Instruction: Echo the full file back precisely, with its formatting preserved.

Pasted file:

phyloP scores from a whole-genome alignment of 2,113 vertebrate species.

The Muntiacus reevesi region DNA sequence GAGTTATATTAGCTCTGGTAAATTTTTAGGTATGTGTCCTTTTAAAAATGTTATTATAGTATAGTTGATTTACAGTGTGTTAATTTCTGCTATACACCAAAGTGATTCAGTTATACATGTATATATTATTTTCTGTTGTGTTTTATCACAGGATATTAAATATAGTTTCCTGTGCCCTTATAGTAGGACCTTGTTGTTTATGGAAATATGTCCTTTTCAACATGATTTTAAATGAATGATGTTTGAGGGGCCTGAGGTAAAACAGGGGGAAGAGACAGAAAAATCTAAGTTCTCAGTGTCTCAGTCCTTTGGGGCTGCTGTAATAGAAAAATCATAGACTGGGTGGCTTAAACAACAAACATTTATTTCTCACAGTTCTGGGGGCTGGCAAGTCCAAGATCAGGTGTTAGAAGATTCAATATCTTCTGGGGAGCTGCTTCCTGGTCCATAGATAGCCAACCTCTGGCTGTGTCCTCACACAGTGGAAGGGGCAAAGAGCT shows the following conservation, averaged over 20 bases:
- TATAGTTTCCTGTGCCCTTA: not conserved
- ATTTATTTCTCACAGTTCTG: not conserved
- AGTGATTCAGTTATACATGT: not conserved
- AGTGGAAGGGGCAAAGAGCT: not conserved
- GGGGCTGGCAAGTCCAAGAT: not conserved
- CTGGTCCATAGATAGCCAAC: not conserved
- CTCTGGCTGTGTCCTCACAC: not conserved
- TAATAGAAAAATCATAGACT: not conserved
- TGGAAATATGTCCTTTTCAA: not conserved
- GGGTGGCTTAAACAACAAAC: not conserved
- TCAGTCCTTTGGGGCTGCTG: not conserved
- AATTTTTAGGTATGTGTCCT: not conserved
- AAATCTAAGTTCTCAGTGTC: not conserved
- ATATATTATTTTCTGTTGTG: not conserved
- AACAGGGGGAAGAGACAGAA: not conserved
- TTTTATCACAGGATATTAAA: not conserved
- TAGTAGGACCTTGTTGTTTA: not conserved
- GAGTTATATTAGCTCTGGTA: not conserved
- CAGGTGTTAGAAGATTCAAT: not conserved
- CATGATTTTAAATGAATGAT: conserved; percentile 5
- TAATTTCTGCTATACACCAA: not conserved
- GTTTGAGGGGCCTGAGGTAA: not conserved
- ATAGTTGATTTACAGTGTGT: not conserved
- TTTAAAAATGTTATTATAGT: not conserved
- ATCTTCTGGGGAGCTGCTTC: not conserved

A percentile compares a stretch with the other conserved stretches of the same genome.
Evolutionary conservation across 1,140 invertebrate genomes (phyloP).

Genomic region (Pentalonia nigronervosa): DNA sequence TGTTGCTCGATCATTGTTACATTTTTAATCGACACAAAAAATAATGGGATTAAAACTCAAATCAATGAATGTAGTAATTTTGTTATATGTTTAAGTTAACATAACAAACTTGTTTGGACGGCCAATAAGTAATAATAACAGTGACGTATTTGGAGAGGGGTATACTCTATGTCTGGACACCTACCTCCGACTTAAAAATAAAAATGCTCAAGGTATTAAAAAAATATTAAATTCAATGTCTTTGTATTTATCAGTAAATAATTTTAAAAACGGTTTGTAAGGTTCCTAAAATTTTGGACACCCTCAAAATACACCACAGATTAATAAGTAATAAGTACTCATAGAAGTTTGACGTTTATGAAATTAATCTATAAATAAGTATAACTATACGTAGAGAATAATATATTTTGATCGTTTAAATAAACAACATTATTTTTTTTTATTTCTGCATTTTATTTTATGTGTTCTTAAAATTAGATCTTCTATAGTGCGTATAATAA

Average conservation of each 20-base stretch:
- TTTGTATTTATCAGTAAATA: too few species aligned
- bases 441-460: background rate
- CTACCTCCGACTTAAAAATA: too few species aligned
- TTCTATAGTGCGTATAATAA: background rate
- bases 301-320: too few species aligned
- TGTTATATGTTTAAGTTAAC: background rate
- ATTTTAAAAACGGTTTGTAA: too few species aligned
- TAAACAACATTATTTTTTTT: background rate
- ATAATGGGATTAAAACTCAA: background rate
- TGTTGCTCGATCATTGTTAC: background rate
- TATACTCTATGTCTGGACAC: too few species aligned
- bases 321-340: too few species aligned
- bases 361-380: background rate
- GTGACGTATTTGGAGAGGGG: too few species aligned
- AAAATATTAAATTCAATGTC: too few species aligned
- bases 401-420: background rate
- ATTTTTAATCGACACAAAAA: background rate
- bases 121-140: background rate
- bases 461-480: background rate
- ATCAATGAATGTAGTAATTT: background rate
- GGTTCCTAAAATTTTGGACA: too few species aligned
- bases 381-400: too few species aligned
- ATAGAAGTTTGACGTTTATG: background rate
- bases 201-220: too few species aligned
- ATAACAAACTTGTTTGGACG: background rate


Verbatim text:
phyloP scores from a whole-genome alignment of 2,113 vertebrate species.

The Muntiacus reevesi region DNA sequence GAGTTATATTAGCTCTGGTAAATTTTTAGGTATGTGTCCTTTTAAAAATGTTATTATAGTATAGTTGATTTACAGTGTGTTAATTTCTGCTATACACCAAAGTGATTCAGTTATACATGTATATATTATTTTCTGTTGTGTTTTATCACAGGATATTAAATATAGTTTCCTGTGCCCTTATAGTAGGACCTTGTTGTTTATGGAAATATGTCCTTTTCAACATGATTTTAAATGAATGATGTTTGAGGGGCCTGAGGTAAAACAGGGGGAAGAGACAGAAAAATCTAAGTTCTCAGTGTCTCAGTCCTTTGGGGCTGCTGTAATAGAAAAATCATAGACTGGGTGGCTTAAACAACAAACATTTATTTCTCACAGTTCTGGGGGCTGGCAAGTCCAAGATCAGGTGTTAGAAGATTCAATATCTTCTGGGGAGCTGCTTCCTGGTCCATAGATAGCCAACCTCTGGCTGTGTCCTCACACAGTGGAAGGGGCAAAGAGCT shows the following conservation, averaged over 20 bases:
- TATAGTTTCCTGTGCCCTTA: not conserved
- ATTTATTTCTCACAGTTCTG: not conserved
- AGTGATTCAGTTATACATGT: not conserved
- AGTGGAAGGGGCAAAGAGCT: not conserved
- GGGGCTGGCAAGTCCAAGAT: not conserved
- CTGGTCCATAGATAGCCAAC: not conserved
- CTCTGGCTGTGTCCTCACAC: not conserved
- TAATAGAAAAATCATAGACT: not conserved
- TGGAAATATGTCCTTTTCAA: not conserved
- GGGTGGCTTAAACAACAAAC: not conserved
- TCAGTCCTTTGGGGCTGCTG: not conserved
- AATTTTTAGGTATGTGTCCT: not conserved
- AAATCTAAGTTCTCAGTGTC: not conserved
- ATATATTATTTTCTGTTGTG: not conserved
- AACAGGGGGAAGAGACAGAA: not conserved
- TTTTATCACAGGATATTAAA: not conserved
- TAGTAGGACCTTGTTGTTTA: not conserved
- GAGTTATATTAGCTCTGGTA: not conserved
- CAGGTGTTAGAAGATTCAAT: not conserved
- CATGATTTTAAATGAATGAT: conserved; percentile 5
- TAATTTCTGCTATACACCAA: not conserved
- GTTTGAGGGGCCTGAGGTAA: not conserved
- ATAGTTGATTTACAGTGTGT: not conserved
- TTTAAAAATGTTATTATAGT: not conserved
- ATCTTCTGGGGAGCTGCTTC: not conserved

A percentile compares a stretch with the other conserved stretches of the same genome.
Evolutionary conservation across 1,140 invertebrate genomes (phyloP).

Genomic region (Pentalonia nigronervosa): DNA sequence TGTTGCTCGATCATTGTTACATTTTTAATCGACACAAAAAATAATGGGATTAAAACTCAAATCAATGAATGTAGTAATTTTGTTATATGTTTAAGTTAACATAACAAACTTGTTTGGACGGCCAATAAGTAATAATAACAGTGACGTATTTGGAGAGGGGTATACTCTATGTCTGGACACCTACCTCCGACTTAAAAATAAAAATGCTCAAGGTATTAAAAAAATATTAAATTCAATGTCTTTGTATTTATCAGTAAATAATTTTAAAAACGGTTTGTAAGGTTCCTAAAATTTTGGACACCCTCAAAATACACCACAGATTAATAAGTAATAAGTACTCATAGAAGTTTGACGTTTATGAAATTAATCTATAAATAAGTATAACTATACGTAGAGAATAATATATTTTGATCGTTTAAATAAACAACATTATTTTTTTTTATTTCTGCATTTTATTTTATGTGTTCTTAAAATTAGATCTTCTATAGTGCGTATAATAA

Average conservation of each 20-base stretch:
- TTTGTATTTATCAGTAAATA: too few species aligned
- bases 441-460: background rate
- CTACCTCCGACTTAAAAATA: too few species aligned
- TTCTATAGTGCGTATAATAA: background rate
- bases 301-320: too few species aligned
- TGTTATATGTTTAAGTTAAC: background rate
- ATTTTAAAAACGGTTTGTAA: too few species aligned
- TAAACAACATTATTTTTTTT: background rate
- ATAATGGGATTAAAACTCAA: background rate
- TGTTGCTCGATCATTGTTAC: background rate
- TATACTCTATGTCTGGACAC: too few species aligned
- bases 321-340: too few species aligned
- bases 361-380: background rate
- GTGACGTATTTGGAGAGGGG: too few species aligned
- AAAATATTAAATTCAATGTC: too few species aligned
- bases 401-420: background rate
- ATTTTTAATCGACACAAAAA: background rate
- bases 121-140: background rate
- bases 461-480: background rate
- ATCAATGAATGTAGTAATTT: background rate
- GGTTCCTAAAATTTTGGACA: too few species aligned
- bases 381-400: too few species aligned
- ATAGAAGTTTGACGTTTATG: background rate
- bases 201-220: too few species aligned
- ATAACAAACTTGTTTGGACG: background rate